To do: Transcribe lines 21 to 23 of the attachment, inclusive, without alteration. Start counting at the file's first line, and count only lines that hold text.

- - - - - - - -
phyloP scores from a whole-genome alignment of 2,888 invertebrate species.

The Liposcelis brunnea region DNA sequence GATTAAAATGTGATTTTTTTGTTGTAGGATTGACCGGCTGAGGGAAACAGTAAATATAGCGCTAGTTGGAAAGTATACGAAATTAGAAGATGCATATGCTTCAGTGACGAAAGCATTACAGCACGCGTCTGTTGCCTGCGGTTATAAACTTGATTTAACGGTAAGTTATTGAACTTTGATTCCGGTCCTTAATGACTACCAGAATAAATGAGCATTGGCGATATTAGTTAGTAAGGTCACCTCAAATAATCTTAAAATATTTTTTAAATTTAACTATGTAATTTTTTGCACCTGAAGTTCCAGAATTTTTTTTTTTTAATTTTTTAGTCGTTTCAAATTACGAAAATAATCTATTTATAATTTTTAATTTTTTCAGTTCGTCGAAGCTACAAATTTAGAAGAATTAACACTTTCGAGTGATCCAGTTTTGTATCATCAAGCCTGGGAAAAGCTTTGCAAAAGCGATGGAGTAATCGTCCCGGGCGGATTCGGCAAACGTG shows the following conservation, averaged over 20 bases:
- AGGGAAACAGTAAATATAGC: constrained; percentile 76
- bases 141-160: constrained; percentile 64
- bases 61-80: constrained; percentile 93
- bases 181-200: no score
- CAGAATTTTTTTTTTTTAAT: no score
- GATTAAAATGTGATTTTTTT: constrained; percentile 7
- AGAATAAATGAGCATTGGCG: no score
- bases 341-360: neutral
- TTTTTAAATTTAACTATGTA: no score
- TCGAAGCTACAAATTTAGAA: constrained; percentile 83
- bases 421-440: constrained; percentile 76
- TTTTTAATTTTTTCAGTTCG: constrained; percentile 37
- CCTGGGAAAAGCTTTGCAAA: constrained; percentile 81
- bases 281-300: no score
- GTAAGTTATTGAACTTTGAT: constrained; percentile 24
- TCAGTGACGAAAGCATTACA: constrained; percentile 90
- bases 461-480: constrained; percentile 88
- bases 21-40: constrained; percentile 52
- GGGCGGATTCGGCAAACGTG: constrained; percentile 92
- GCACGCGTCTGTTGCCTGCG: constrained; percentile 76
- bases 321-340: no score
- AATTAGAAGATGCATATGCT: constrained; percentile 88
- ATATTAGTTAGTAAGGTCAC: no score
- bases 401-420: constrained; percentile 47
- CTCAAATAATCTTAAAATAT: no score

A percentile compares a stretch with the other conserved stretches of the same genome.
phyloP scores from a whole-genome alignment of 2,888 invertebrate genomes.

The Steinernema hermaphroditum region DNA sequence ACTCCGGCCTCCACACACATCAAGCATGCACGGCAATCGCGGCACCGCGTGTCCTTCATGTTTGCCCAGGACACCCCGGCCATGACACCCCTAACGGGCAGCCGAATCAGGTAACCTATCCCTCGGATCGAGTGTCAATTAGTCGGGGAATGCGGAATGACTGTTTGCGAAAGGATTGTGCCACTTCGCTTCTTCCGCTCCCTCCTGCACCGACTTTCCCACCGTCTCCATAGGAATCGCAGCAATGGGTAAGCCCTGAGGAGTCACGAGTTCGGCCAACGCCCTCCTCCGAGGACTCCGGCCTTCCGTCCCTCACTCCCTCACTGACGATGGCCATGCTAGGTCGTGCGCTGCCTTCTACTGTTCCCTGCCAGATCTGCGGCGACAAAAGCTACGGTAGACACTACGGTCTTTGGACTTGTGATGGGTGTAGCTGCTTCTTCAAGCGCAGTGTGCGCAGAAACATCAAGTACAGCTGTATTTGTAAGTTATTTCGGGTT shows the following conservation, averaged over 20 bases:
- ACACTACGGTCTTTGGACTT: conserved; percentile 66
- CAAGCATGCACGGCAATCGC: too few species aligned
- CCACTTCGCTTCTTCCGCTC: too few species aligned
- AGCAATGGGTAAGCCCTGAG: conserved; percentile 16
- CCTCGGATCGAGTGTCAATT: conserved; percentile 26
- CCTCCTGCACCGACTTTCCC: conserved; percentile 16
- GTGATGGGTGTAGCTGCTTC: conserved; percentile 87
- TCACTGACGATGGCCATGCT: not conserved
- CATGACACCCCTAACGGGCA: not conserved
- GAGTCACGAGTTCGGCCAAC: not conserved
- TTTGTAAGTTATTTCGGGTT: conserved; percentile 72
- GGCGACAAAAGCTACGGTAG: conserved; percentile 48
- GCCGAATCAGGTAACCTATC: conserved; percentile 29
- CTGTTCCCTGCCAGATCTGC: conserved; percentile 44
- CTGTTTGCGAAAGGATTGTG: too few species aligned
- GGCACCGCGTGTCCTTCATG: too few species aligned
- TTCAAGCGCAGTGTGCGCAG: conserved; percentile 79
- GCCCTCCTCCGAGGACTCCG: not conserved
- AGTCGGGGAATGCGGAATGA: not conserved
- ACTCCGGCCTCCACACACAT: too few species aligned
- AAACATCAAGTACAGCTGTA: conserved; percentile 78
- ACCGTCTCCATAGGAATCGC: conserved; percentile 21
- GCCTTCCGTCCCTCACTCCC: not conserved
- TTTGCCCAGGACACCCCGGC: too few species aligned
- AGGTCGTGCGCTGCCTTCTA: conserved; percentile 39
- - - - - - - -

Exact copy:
- GGGCGGATTCGGCAAACGTG: constrained; percentile 92
- GCACGCGTCTGTTGCCTGCG: constrained; percentile 76
- bases 321-340: no score